What is the Difference Between Dementia and Alzheimer’s Disease?

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When I taught the state approved course for future administrators, one of my favorite topics was the Aging Process. I would start listing all the things that everyone will experience if they live long enough. The physical changes we will experience include sagging skin, loss in height, muscle weakness, wrinkles, graying hair, changes in eyesight, hearing loss, loss of appetite, loss of teeth, slowed mobility, and the list goes on. Aging does not sound fun, or in the words of a former resident: Aging is not for wimps!

But what about the changes in memory that many people experience? There are the normal age-related memory changes that occur, such as not being able to recall one’s first grade teacher’s name. These memories have been pushed to the back of the memory line because they are not recalled often. But what if you forget the location of where you are driving toward? Is it Alzheimer’s or dementia?

Dementia is an umbrella term used to describe the loss of the ability to think, remember, reason and communicate. Dementia is not a disease, but a group of symptoms or a syndrome that is caused by certain diseases, conditions or temporary illness. Here is another example: If I said I had cancer, the next question one might ask is “What type of cancer?” The same goes for dementia. If I said I had dementia, the next question should be “What type?”

An example of a temporary illness that might cause confusion in the elderly is a urinary tract infection or UTI. We would call this a reversible dementia. Once the person is treated with an antibiotic, the UTI is resolved and the confusion usually reverses itself.

How many different types of dementia are there? You may start counting and get to 5 or 10 but keep counting as there are 70-80 different types of dementia. Alzheimer’s Disease is one type of dementia. So why does it matter that we know which type of dementia the person has? Because the course the disease will take makes a difference in how it is treated and how it is dealt with. A person that has vascular dementia is often “pleasantly confused.” They may forget where the restroom is or what day it is, but they often have a slow decline and death is not going to be the result of the dementia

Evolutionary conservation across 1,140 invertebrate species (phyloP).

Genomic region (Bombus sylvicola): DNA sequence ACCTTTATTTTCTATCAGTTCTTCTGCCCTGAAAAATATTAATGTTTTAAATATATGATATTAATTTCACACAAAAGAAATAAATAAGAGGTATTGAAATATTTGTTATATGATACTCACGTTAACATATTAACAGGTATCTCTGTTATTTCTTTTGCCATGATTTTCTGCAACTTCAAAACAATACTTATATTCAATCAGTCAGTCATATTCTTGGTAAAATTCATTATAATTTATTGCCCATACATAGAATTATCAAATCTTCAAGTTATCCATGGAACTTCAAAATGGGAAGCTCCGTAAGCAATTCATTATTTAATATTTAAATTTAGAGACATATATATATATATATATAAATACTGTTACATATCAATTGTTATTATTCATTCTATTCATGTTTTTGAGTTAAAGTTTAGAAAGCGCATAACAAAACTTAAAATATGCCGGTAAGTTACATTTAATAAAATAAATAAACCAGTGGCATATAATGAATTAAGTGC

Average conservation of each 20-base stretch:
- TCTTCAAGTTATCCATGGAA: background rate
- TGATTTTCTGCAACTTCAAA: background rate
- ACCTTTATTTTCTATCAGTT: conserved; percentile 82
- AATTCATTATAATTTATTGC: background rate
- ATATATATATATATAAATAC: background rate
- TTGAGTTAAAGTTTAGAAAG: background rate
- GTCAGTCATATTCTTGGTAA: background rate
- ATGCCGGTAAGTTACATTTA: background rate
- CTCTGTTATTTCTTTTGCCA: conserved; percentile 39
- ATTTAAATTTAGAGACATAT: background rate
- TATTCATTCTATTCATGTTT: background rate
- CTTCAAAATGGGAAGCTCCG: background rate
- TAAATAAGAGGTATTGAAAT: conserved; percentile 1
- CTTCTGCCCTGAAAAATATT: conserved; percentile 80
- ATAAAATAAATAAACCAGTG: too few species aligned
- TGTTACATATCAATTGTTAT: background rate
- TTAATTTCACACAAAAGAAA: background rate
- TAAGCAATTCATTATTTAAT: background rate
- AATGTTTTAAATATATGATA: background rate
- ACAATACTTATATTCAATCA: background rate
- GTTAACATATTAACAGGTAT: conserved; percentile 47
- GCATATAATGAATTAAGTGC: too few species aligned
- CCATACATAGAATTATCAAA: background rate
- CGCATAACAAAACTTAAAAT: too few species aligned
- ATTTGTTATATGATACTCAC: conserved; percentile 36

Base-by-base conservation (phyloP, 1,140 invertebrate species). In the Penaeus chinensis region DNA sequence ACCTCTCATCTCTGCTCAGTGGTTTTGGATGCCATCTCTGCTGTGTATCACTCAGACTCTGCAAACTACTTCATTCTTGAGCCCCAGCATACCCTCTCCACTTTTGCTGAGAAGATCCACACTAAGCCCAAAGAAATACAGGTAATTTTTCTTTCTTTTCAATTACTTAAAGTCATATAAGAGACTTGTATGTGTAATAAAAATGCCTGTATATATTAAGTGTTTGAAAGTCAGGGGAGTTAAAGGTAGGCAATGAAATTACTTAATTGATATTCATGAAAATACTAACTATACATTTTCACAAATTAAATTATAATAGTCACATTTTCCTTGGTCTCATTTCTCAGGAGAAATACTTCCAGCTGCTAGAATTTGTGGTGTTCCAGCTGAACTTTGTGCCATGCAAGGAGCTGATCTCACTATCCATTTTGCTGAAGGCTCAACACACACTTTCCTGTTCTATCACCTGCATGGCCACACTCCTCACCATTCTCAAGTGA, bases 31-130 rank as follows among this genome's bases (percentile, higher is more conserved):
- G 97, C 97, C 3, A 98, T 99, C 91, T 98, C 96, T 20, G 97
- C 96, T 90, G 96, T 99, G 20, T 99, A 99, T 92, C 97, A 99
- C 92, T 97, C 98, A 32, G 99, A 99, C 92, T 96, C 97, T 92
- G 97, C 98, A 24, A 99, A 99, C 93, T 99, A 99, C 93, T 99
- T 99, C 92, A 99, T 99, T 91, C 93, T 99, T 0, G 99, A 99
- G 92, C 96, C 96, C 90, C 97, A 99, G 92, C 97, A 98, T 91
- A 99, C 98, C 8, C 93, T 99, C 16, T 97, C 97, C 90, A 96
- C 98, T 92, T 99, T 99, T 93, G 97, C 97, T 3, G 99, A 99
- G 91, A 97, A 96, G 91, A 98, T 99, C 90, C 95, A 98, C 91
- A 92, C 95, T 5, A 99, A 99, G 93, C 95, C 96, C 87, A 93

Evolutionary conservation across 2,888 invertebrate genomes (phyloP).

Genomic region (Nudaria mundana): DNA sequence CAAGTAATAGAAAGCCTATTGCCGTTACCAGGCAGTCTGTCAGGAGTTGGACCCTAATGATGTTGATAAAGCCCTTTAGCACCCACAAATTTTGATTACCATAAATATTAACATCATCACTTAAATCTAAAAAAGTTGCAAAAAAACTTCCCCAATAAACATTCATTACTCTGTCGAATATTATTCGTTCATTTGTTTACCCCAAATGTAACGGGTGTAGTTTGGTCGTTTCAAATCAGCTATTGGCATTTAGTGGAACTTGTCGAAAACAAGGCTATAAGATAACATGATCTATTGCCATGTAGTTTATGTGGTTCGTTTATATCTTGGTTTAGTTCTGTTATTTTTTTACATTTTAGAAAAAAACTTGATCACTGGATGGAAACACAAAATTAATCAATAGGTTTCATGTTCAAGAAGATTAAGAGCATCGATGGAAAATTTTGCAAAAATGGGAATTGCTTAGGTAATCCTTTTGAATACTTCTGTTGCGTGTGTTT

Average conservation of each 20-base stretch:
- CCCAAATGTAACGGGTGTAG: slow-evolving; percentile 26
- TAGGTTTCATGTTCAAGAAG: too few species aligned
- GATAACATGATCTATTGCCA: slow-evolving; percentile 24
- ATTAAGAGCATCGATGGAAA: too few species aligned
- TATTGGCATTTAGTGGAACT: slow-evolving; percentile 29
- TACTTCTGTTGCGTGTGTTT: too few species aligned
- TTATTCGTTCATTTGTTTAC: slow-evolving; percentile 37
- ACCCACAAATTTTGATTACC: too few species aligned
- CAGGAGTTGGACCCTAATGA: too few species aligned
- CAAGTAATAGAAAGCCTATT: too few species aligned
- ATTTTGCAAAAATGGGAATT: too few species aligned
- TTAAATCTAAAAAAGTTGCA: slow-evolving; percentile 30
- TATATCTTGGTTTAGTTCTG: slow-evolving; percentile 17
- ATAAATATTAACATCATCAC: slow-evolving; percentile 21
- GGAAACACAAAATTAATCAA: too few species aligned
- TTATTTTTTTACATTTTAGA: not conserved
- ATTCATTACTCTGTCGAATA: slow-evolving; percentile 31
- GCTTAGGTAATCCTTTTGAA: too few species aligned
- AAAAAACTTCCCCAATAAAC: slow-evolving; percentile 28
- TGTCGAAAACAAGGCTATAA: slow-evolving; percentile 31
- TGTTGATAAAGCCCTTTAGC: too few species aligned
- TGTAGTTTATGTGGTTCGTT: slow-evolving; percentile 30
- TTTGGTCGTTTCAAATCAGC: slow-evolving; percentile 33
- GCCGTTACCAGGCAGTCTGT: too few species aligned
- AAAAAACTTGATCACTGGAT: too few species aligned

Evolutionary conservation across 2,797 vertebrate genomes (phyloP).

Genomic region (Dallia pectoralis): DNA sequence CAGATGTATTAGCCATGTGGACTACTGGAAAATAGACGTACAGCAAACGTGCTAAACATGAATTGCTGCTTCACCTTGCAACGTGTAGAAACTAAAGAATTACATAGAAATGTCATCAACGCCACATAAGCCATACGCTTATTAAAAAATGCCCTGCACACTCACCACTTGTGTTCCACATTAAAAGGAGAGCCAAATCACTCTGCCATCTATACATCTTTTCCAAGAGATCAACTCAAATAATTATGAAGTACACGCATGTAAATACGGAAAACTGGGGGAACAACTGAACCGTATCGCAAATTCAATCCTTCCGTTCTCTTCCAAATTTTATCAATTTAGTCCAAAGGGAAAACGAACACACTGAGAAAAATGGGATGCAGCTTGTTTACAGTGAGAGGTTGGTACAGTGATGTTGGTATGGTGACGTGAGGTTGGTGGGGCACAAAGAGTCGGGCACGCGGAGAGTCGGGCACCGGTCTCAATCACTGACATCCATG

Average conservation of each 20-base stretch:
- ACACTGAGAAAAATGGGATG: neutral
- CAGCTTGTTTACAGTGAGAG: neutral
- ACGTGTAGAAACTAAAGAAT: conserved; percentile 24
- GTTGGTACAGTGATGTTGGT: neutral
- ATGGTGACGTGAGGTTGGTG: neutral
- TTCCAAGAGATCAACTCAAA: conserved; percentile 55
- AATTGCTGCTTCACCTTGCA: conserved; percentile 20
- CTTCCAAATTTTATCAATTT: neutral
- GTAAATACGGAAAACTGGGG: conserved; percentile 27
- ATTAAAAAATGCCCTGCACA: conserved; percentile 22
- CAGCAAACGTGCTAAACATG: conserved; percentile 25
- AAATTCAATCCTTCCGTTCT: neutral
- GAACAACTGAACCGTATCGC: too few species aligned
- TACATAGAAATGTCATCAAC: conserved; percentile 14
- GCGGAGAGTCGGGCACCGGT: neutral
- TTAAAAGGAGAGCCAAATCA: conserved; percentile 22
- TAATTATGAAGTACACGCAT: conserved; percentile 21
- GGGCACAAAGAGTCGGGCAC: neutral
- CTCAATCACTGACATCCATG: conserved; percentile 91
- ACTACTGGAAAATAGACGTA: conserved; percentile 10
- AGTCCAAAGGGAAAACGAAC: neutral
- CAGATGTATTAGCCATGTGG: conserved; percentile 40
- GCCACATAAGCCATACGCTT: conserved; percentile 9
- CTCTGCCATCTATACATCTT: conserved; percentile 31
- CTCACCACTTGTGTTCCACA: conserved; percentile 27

Alzheimer’s Disease is one disease that falls under the umbrella term of dementia. This disease has 7 stages and each stage has some very distinct symptoms of decline that a person will experience. However, not everyone experiences all stages noticeably and no two people will experience the stages in the same manner. Unfortunately, everyone who is diagnosed with Alzheimer’s will die from Alzheimer’s. The brain is the body’s control center and as the brain is destroyed from the disease, system failures will occur. Often the cause of death is respiratory, heart or kidney failure due to Alzheimer’s.

Another difference of Alzheimer’s from other dementias is memory loss occurs first and behaviors occur in the later stages.  The person may not remember to eat lunch in the beginning stage but by the seventh stage the person will forget how to chew or swallow food. In the beginning stages a person may forget a name, but by the later stages they do not recognize their own reflection in a mirror. In the beginning stages of Alzheimer’s Disease, a person may have difficulty in reading or writing a check which can be dismissed as poor eyesight. By the fifth stage they may accuse loved ones of stealing from them.

Coping becomes more difficult for families in the later stages because reasoning is gone. This is often the time when families begin the daunting task of navigating the assisted living options available to them. Many families try to carry the burden of dealing with a loved one with Alzheimer’s Disease who becomes fearful, paranoid, adverse to personal care and less functional. The family dynamics often change as children become more parental in assuming the responsibilities of providing safe and appropriate care for the aging parent, much to the parent’s displeasure.

At the Colony Residential Care, we understand this difficult transition phase and can help a family navigate the care needs and expectations that accompany a diagnosis of an irreversible dementia such as Alzheimer’s Disease. We invite you to learn more by calling one of our properties for more information.